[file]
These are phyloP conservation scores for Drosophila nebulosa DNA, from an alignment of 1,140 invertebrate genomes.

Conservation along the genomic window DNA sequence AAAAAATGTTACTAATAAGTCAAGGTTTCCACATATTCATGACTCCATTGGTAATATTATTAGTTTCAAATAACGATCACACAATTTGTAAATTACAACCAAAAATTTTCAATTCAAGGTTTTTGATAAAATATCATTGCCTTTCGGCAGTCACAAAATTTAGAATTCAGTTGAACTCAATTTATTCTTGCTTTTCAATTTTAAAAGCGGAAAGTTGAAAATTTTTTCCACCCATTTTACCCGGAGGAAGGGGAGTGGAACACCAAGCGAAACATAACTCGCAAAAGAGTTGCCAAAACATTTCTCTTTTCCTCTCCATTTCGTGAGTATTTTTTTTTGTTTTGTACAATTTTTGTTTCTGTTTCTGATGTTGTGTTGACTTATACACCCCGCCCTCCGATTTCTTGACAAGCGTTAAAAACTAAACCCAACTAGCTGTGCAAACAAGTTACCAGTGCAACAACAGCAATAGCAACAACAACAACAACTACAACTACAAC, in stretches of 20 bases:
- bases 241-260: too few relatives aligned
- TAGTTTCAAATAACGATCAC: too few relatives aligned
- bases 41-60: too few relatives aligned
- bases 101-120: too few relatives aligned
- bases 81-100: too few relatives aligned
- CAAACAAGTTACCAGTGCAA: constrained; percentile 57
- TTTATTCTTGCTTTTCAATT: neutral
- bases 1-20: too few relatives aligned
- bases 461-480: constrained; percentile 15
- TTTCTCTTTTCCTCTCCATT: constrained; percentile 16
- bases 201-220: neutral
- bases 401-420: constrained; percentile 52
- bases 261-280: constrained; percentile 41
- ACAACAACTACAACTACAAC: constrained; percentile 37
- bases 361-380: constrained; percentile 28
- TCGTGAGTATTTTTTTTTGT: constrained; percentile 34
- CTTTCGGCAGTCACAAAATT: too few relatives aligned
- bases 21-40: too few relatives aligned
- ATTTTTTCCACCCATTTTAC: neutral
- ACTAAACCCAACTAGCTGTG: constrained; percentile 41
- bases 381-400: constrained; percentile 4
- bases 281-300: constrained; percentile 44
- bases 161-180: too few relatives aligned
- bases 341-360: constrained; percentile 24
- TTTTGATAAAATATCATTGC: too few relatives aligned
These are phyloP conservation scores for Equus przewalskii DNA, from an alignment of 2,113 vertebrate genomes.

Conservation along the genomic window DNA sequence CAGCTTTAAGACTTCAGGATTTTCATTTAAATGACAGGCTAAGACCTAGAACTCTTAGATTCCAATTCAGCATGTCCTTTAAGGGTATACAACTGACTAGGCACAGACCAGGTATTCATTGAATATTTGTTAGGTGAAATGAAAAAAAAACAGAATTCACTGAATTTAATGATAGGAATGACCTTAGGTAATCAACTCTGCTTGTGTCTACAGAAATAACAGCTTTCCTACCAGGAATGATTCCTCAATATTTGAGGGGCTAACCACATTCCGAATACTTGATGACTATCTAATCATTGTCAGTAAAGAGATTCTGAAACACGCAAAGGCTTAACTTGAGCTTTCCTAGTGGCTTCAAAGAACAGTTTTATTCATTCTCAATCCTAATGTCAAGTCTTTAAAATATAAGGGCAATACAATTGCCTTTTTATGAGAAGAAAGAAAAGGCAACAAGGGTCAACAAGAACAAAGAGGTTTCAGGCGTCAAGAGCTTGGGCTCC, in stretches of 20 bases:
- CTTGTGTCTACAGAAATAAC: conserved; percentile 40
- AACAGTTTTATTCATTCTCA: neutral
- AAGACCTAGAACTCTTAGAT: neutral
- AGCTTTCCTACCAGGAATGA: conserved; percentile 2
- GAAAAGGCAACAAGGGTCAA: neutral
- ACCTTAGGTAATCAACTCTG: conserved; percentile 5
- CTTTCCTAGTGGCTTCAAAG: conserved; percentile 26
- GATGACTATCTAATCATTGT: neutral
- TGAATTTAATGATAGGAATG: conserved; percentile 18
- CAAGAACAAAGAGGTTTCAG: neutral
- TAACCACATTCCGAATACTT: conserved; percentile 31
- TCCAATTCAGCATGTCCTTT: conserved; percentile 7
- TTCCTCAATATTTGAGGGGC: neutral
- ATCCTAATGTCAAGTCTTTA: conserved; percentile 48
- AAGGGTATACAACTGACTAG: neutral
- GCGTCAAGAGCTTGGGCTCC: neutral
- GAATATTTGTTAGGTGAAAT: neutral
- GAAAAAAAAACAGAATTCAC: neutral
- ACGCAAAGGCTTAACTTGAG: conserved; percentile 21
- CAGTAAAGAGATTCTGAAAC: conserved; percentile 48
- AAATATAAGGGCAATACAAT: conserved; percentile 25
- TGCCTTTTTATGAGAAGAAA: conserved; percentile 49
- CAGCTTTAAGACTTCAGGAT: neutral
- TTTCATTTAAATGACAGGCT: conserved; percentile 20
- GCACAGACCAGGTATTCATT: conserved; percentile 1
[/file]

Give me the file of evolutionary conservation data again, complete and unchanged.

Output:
These are phyloP conservation scores for Drosophila nebulosa DNA, from an alignment of 1,140 invertebrate genomes.

Conservation along the genomic window DNA sequence AAAAAATGTTACTAATAAGTCAAGGTTTCCACATATTCATGACTCCATTGGTAATATTATTAGTTTCAAATAACGATCACACAATTTGTAAATTACAACCAAAAATTTTCAATTCAAGGTTTTTGATAAAATATCATTGCCTTTCGGCAGTCACAAAATTTAGAATTCAGTTGAACTCAATTTATTCTTGCTTTTCAATTTTAAAAGCGGAAAGTTGAAAATTTTTTCCACCCATTTTACCCGGAGGAAGGGGAGTGGAACACCAAGCGAAACATAACTCGCAAAAGAGTTGCCAAAACATTTCTCTTTTCCTCTCCATTTCGTGAGTATTTTTTTTTGTTTTGTACAATTTTTGTTTCTGTTTCTGATGTTGTGTTGACTTATACACCCCGCCCTCCGATTTCTTGACAAGCGTTAAAAACTAAACCCAACTAGCTGTGCAAACAAGTTACCAGTGCAACAACAGCAATAGCAACAACAACAACAACTACAACTACAAC, in stretches of 20 bases:
- bases 241-260: too few relatives aligned
- TAGTTTCAAATAACGATCAC: too few relatives aligned
- bases 41-60: too few relatives aligned
- bases 101-120: too few relatives aligned
- bases 81-100: too few relatives aligned
- CAAACAAGTTACCAGTGCAA: constrained; percentile 57
- TTTATTCTTGCTTTTCAATT: neutral
- bases 1-20: too few relatives aligned
- bases 461-480: constrained; percentile 15
- TTTCTCTTTTCCTCTCCATT: constrained; percentile 16
- bases 201-220: neutral
- bases 401-420: constrained; percentile 52
- bases 261-280: constrained; percentile 41
- ACAACAACTACAACTACAAC: constrained; percentile 37
- bases 361-380: constrained; percentile 28
- TCGTGAGTATTTTTTTTTGT: constrained; percentile 34
- CTTTCGGCAGTCACAAAATT: too few relatives aligned
- bases 21-40: too few relatives aligned
- ATTTTTTCCACCCATTTTAC: neutral
- ACTAAACCCAACTAGCTGTG: constrained; percentile 41
- bases 381-400: constrained; percentile 4
- bases 281-300: constrained; percentile 44
- bases 161-180: too few relatives aligned
- bases 341-360: constrained; percentile 24
- TTTTGATAAAATATCATTGC: too few relatives aligned
These are phyloP conservation scores for Equus przewalskii DNA, from an alignment of 2,113 vertebrate genomes.

Conservation along the genomic window DNA sequence CAGCTTTAAGACTTCAGGATTTTCATTTAAATGACAGGCTAAGACCTAGAACTCTTAGATTCCAATTCAGCATGTCCTTTAAGGGTATACAACTGACTAGGCACAGACCAGGTATTCATTGAATATTTGTTAGGTGAAATGAAAAAAAAACAGAATTCACTGAATTTAATGATAGGAATGACCTTAGGTAATCAACTCTGCTTGTGTCTACAGAAATAACAGCTTTCCTACCAGGAATGATTCCTCAATATTTGAGGGGCTAACCACATTCCGAATACTTGATGACTATCTAATCATTGTCAGTAAAGAGATTCTGAAACACGCAAAGGCTTAACTTGAGCTTTCCTAGTGGCTTCAAAGAACAGTTTTATTCATTCTCAATCCTAATGTCAAGTCTTTAAAATATAAGGGCAATACAATTGCCTTTTTATGAGAAGAAAGAAAAGGCAACAAGGGTCAACAAGAACAAAGAGGTTTCAGGCGTCAAGAGCTTGGGCTCC, in stretches of 20 bases:
- CTTGTGTCTACAGAAATAAC: conserved; percentile 40
- AACAGTTTTATTCATTCTCA: neutral
- AAGACCTAGAACTCTTAGAT: neutral
- AGCTTTCCTACCAGGAATGA: conserved; percentile 2
- GAAAAGGCAACAAGGGTCAA: neutral
- ACCTTAGGTAATCAACTCTG: conserved; percentile 5
- CTTTCCTAGTGGCTTCAAAG: conserved; percentile 26
- GATGACTATCTAATCATTGT: neutral
- TGAATTTAATGATAGGAATG: conserved; percentile 18
- CAAGAACAAAGAGGTTTCAG: neutral
- TAACCACATTCCGAATACTT: conserved; percentile 31
- TCCAATTCAGCATGTCCTTT: conserved; percentile 7
- TTCCTCAATATTTGAGGGGC: neutral
- ATCCTAATGTCAAGTCTTTA: conserved; percentile 48
- AAGGGTATACAACTGACTAG: neutral
- GCGTCAAGAGCTTGGGCTCC: neutral
- GAATATTTGTTAGGTGAAAT: neutral
- GAAAAAAAAACAGAATTCAC: neutral
- ACGCAAAGGCTTAACTTGAG: conserved; percentile 21
- CAGTAAAGAGATTCTGAAAC: conserved; percentile 48
- AAATATAAGGGCAATACAAT: conserved; percentile 25
- TGCCTTTTTATGAGAAGAAA: conserved; percentile 49
- CAGCTTTAAGACTTCAGGAT: neutral
- TTTCATTTAAATGACAGGCT: conserved; percentile 20
- GCACAGACCAGGTATTCATT: conserved; percentile 1